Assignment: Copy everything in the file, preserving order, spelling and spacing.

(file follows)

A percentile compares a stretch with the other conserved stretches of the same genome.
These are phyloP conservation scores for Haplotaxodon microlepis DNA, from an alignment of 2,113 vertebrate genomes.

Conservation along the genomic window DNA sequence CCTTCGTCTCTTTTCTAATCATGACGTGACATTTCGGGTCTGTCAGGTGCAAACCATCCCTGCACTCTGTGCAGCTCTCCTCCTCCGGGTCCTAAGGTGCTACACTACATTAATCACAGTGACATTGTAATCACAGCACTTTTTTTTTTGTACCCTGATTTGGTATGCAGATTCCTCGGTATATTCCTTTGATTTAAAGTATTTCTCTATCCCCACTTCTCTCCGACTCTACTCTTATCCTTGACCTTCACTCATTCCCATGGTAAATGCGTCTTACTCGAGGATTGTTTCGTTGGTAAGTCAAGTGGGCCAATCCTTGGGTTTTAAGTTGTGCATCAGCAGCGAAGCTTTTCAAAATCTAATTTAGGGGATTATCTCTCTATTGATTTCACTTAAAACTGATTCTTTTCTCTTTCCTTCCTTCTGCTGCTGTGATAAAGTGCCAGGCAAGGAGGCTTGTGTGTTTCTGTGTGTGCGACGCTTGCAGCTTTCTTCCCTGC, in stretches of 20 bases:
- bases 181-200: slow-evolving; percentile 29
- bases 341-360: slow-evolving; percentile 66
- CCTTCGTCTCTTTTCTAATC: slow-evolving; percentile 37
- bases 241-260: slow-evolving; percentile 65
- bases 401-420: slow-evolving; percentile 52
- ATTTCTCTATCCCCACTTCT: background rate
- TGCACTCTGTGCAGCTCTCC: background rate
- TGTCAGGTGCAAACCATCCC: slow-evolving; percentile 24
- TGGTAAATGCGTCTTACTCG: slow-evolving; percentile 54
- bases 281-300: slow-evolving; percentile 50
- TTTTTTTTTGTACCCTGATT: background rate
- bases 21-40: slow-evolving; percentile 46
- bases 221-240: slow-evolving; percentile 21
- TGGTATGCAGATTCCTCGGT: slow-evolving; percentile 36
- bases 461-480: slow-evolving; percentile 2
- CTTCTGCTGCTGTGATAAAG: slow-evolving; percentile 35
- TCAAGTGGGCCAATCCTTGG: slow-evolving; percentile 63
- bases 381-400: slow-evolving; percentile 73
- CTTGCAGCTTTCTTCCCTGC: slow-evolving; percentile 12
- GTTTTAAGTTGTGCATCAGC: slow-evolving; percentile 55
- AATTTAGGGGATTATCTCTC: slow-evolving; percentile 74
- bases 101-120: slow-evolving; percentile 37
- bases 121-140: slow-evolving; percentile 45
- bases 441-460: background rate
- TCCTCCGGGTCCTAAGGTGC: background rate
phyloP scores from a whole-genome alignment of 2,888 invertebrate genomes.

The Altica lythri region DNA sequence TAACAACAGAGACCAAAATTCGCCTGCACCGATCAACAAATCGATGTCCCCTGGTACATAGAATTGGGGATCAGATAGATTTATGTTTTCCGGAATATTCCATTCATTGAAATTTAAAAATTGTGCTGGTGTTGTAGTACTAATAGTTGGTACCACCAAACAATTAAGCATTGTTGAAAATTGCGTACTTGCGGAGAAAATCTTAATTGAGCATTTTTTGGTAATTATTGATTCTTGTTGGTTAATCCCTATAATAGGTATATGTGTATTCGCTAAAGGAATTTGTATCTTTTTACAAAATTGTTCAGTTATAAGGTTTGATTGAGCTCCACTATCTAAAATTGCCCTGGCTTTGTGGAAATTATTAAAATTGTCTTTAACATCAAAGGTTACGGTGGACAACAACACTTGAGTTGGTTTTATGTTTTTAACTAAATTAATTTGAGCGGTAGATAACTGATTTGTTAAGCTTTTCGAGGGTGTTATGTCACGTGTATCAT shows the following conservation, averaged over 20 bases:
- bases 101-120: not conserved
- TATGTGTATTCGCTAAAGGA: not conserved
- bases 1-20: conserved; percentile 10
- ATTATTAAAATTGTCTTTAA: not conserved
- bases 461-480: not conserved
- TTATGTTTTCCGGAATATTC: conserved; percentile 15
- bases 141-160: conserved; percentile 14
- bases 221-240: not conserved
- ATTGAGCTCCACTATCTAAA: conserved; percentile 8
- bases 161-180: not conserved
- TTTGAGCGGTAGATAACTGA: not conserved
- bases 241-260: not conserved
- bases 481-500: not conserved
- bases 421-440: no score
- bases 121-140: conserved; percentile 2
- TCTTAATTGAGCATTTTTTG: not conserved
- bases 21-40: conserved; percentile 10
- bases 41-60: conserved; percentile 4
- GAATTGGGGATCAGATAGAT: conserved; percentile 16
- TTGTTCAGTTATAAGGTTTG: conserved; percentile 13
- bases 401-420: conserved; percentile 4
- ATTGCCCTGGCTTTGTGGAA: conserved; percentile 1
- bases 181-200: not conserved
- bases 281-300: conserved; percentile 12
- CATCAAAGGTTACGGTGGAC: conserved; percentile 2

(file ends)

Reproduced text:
A percentile compares a stretch with the other conserved stretches of the same genome.
These are phyloP conservation scores for Haplotaxodon microlepis DNA, from an alignment of 2,113 vertebrate genomes.

Conservation along the genomic window DNA sequence CCTTCGTCTCTTTTCTAATCATGACGTGACATTTCGGGTCTGTCAGGTGCAAACCATCCCTGCACTCTGTGCAGCTCTCCTCCTCCGGGTCCTAAGGTGCTACACTACATTAATCACAGTGACATTGTAATCACAGCACTTTTTTTTTTGTACCCTGATTTGGTATGCAGATTCCTCGGTATATTCCTTTGATTTAAAGTATTTCTCTATCCCCACTTCTCTCCGACTCTACTCTTATCCTTGACCTTCACTCATTCCCATGGTAAATGCGTCTTACTCGAGGATTGTTTCGTTGGTAAGTCAAGTGGGCCAATCCTTGGGTTTTAAGTTGTGCATCAGCAGCGAAGCTTTTCAAAATCTAATTTAGGGGATTATCTCTCTATTGATTTCACTTAAAACTGATTCTTTTCTCTTTCCTTCCTTCTGCTGCTGTGATAAAGTGCCAGGCAAGGAGGCTTGTGTGTTTCTGTGTGTGCGACGCTTGCAGCTTTCTTCCCTGC, in stretches of 20 bases:
- bases 181-200: slow-evolving; percentile 29
- bases 341-360: slow-evolving; percentile 66
- CCTTCGTCTCTTTTCTAATC: slow-evolving; percentile 37
- bases 241-260: slow-evolving; percentile 65
- bases 401-420: slow-evolving; percentile 52
- ATTTCTCTATCCCCACTTCT: background rate
- TGCACTCTGTGCAGCTCTCC: background rate
- TGTCAGGTGCAAACCATCCC: slow-evolving; percentile 24
- TGGTAAATGCGTCTTACTCG: slow-evolving; percentile 54
- bases 281-300: slow-evolving; percentile 50
- TTTTTTTTTGTACCCTGATT: background rate
- bases 21-40: slow-evolving; percentile 46
- bases 221-240: slow-evolving; percentile 21
- TGGTATGCAGATTCCTCGGT: slow-evolving; percentile 36
- bases 461-480: slow-evolving; percentile 2
- CTTCTGCTGCTGTGATAAAG: slow-evolving; percentile 35
- TCAAGTGGGCCAATCCTTGG: slow-evolving; percentile 63
- bases 381-400: slow-evolving; percentile 73
- CTTGCAGCTTTCTTCCCTGC: slow-evolving; percentile 12
- GTTTTAAGTTGTGCATCAGC: slow-evolving; percentile 55
- AATTTAGGGGATTATCTCTC: slow-evolving; percentile 74
- bases 101-120: slow-evolving; percentile 37
- bases 121-140: slow-evolving; percentile 45
- bases 441-460: background rate
- TCCTCCGGGTCCTAAGGTGC: background rate
phyloP scores from a whole-genome alignment of 2,888 invertebrate genomes.

The Altica lythri region DNA sequence TAACAACAGAGACCAAAATTCGCCTGCACCGATCAACAAATCGATGTCCCCTGGTACATAGAATTGGGGATCAGATAGATTTATGTTTTCCGGAATATTCCATTCATTGAAATTTAAAAATTGTGCTGGTGTTGTAGTACTAATAGTTGGTACCACCAAACAATTAAGCATTGTTGAAAATTGCGTACTTGCGGAGAAAATCTTAATTGAGCATTTTTTGGTAATTATTGATTCTTGTTGGTTAATCCCTATAATAGGTATATGTGTATTCGCTAAAGGAATTTGTATCTTTTTACAAAATTGTTCAGTTATAAGGTTTGATTGAGCTCCACTATCTAAAATTGCCCTGGCTTTGTGGAAATTATTAAAATTGTCTTTAACATCAAAGGTTACGGTGGACAACAACACTTGAGTTGGTTTTATGTTTTTAACTAAATTAATTTGAGCGGTAGATAACTGATTTGTTAAGCTTTTCGAGGGTGTTATGTCACGTGTATCAT shows the following conservation, averaged over 20 bases:
- bases 101-120: not conserved
- TATGTGTATTCGCTAAAGGA: not conserved
- bases 1-20: conserved; percentile 10
- ATTATTAAAATTGTCTTTAA: not conserved
- bases 461-480: not conserved
- TTATGTTTTCCGGAATATTC: conserved; percentile 15
- bases 141-160: conserved; percentile 14
- bases 221-240: not conserved
- ATTGAGCTCCACTATCTAAA: conserved; percentile 8
- bases 161-180: not conserved
- TTTGAGCGGTAGATAACTGA: not conserved
- bases 241-260: not conserved
- bases 481-500: not conserved
- bases 421-440: no score
- bases 121-140: conserved; percentile 2
- TCTTAATTGAGCATTTTTTG: not conserved
- bases 21-40: conserved; percentile 10
- bases 41-60: conserved; percentile 4
- GAATTGGGGATCAGATAGAT: conserved; percentile 16
- TTGTTCAGTTATAAGGTTTG: conserved; percentile 13
- bases 401-420: conserved; percentile 4
- ATTGCCCTGGCTTTGTGGAA: conserved; percentile 1
- bases 181-200: not conserved
- bases 281-300: conserved; percentile 12
- CATCAAAGGTTACGGTGGAC: conserved; percentile 2